The genetic modifier signals previously discovered on chromosomes 15, 8 and 3 in the larger European HD GWA study [28] were not detected in the Venezuela HD GWA sample (Fig 3). This is likely due to the reduced power of the much smaller Venezuela HD sample. Indeed, the association signals at those loci that were genome-wide significant in European HD subjects (both rare and common modifier signals) were modestly improved by adding Venezuelan HD subject data into the meta-analysis (Fig 5A), consistent with these known HD modifiers also acting to modify HD in Venezuelans. For example, on chromosome 15, when meta-analysis was performed to combine European HD data and Venezuelan HD data, the overall association signals were improved, revealing the strongest modification signal at the SNP rs150393409, a predicted deleterious missense alteration in FAN1 that is likely to be the functional variant responsible for modification (Fig 5B). Effect sizes for this SNP were similar between the two populations (-6.4 and -5.5 years/minor allele, respectively) (Fig 5C). Together, our association analysis results indicate that there may be both population-shared and population-specific modifying genetic factors that influence the rate of pathogenesis in HD.

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Fig 5. Improvement of chromosome 15 association signals by addition of Venezuelan HD data.

(A) GWA analysis results for European HD subjects were combined with those of Venezuelans in order to determine whether or not addition of Venezuelan data improved modification association signals. Association signals in Europeans (X-axis) and that in Europeans + Venezuelans (Y-axis) are plotted. Open grey circles, which are above the red diagonal line, represent SNPs whose significance in association analysis was improved when European and Venezuelan data were combined. (B) A regional association plot was generated focusing on chromosome 15, revealing that rs150393409, which specifies an arginine to histidine missense alteration predicted to be deleterious to FAN1, is the most significant SNP in this region. (C) A summary table is shown focusing on the top SNP in European + Venezuelan HD analysis.

https://doi.org/10.1371/journal.pgen.1007274.g005

Venezuelan-specific modification signals on chromosome 7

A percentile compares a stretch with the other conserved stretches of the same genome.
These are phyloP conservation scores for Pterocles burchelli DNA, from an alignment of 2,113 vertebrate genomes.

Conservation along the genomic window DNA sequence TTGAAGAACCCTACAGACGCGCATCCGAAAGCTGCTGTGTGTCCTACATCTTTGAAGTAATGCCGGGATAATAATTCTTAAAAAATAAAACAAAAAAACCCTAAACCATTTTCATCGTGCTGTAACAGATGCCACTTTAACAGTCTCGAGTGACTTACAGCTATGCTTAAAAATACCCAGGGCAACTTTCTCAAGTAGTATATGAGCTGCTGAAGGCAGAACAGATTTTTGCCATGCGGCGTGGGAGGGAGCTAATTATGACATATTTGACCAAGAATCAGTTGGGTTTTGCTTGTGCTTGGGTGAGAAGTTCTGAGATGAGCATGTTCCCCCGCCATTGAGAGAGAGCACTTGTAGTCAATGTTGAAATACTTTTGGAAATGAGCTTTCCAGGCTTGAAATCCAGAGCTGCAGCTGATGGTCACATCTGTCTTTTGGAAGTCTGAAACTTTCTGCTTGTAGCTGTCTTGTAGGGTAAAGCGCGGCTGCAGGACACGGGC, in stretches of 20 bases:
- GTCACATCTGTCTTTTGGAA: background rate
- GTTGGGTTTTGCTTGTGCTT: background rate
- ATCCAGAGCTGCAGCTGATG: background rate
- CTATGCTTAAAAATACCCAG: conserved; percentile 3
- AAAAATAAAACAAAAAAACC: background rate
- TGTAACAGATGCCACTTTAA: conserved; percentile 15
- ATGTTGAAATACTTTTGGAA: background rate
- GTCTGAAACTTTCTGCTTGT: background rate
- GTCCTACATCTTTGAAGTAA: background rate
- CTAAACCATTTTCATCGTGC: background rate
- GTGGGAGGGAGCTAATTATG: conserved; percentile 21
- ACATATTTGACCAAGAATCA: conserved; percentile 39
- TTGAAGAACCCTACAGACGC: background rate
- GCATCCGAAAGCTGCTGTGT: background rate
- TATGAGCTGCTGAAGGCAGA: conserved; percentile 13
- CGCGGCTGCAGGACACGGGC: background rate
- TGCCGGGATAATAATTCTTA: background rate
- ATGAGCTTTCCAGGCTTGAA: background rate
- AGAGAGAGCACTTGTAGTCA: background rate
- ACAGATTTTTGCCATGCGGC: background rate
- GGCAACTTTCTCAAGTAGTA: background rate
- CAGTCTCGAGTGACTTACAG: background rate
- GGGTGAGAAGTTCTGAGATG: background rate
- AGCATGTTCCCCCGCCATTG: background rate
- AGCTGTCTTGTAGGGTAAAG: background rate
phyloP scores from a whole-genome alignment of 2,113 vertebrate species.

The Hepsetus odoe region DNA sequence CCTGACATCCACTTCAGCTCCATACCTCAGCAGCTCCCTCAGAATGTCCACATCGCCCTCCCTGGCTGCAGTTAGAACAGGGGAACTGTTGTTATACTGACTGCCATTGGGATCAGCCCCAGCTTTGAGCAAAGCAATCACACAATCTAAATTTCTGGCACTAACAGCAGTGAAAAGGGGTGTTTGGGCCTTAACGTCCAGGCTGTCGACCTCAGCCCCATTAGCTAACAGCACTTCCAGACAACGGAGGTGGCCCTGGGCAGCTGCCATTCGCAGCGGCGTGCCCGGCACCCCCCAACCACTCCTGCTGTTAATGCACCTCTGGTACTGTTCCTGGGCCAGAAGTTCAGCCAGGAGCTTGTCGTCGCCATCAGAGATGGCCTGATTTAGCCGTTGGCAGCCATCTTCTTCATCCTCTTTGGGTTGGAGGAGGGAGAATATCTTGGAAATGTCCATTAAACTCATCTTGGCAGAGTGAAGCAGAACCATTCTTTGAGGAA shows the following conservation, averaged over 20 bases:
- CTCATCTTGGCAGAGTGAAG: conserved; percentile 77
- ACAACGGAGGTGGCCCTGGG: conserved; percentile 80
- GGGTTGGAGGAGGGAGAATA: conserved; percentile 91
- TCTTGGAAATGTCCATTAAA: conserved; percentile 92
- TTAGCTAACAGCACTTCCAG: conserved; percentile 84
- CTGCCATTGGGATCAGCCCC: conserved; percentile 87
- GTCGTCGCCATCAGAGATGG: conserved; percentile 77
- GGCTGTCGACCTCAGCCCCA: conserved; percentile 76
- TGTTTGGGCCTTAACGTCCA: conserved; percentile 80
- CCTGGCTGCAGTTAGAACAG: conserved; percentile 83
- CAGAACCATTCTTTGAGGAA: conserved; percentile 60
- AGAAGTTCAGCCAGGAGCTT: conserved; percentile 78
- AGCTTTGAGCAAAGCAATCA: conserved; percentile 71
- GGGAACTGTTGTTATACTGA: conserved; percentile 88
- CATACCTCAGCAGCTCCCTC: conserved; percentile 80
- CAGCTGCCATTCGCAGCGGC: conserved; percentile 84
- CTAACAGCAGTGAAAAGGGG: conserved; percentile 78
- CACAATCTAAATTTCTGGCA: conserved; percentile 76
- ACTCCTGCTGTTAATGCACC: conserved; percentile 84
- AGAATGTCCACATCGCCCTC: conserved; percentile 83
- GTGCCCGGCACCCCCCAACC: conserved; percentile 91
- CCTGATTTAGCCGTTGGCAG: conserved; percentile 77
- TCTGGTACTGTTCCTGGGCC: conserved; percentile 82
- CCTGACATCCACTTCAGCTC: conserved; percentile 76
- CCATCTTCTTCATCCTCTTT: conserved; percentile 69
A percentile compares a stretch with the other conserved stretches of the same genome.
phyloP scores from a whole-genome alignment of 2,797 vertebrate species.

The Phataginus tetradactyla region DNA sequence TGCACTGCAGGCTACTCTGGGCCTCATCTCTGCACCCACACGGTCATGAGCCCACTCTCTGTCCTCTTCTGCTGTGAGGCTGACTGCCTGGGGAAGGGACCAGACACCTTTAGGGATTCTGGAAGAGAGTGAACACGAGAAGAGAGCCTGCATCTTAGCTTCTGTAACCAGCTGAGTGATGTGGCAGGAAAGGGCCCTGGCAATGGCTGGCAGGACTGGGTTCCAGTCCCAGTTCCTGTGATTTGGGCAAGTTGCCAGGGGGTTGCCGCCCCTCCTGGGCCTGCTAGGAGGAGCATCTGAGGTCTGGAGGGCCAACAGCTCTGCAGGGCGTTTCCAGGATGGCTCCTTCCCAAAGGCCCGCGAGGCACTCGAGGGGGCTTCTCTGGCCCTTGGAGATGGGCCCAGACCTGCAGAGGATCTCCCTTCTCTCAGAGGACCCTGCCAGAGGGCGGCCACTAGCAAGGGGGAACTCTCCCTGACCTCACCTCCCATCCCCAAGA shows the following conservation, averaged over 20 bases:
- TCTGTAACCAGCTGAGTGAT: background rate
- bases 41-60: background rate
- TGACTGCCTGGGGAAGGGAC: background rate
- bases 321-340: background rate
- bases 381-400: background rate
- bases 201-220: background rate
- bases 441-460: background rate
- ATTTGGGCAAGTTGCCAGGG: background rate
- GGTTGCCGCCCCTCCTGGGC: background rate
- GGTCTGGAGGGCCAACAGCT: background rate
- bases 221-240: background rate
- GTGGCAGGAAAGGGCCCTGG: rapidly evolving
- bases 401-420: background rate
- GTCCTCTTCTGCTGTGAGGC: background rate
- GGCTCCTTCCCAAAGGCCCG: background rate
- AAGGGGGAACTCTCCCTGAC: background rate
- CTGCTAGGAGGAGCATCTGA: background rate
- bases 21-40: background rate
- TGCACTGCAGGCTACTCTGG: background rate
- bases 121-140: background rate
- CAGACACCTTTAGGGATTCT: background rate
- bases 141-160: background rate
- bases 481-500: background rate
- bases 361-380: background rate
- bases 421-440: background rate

Focusing on the Venezuelan-specific modification signals on chromosome 7, the top SNP in this region, rs12668183, is common in all 1000 Genome Project populations with minor allele frequencies ranging from 30% in Europeans and 35% in the Ad Mixed Americans to 46% in East Asians. When SNPs in this region were conditioned by rs12668183, no SNPs remained significantly associated (Fig 4D), indicating that the significant SNPs all tag a single modifier effect. The association signals were not contributed by CNV since the frequency of CNV in the region was very low (S15A Fig) and when samples carrying CNV were excluded from the analysis, association signals were virtually unchanged (S15B Fig). The association signals were not solely contributed by Family 1, since association analysis based separately on this family and on all other families as a group generated similar significance levels (S16 Fig), suggesting roughly equal contributions to the overall association signals. The association signals also were not due to skewing of the quantitative analysis by a few inaccurately phenotyped individuals since dichotomous analysis comparing allele frequencies of extreme residual age at onset groups was consistent with the continuous QTL GWA analysis result (S17 Fig). The associated SNPs tagged a single modifier haplotype at SOSTDC1 (Fig 4), which encodes a member of the sclerostin family (https://www.ncbi.nlm.nih.gov/gene/25928) that functions as a bone morphogenetic protein (BMP) antagonist, and plays a role in signaling during cellular proliferation, differentiation, and programmed cell death [4447]. Each minor allele of the top SNP was associated with a hastening of onset by 2.8 years compared to those homozygous for the major allele. The most significant SNPs associated with HD age at onset are located just 3’ to SOSTDC1, and also show significant eQTL (expression quantitative trait loci) signals for SOSTDC1 in the GTEx data set (http://www.gtexportal.org/home/eqtls/byGene?geneId=sostdc1&tissueName=All) (Fig 6) whereas none of these SNPs show evidence of association with expression of any of the other genes in the region. Interestingly, the minor alleles of SNPs most significantly associated with modification of HD onset are associated with reduced expression of SOSTDC1 in some GTEx tissues (e.g., ovary, artery-tibial, thyroid) (Fig 6A) but not with increased expression (Fig 6B). This relationship supports the hypothesis that the accelerated onset of HD caused by this modifier locus is due to reduced levels of SOSTDC1.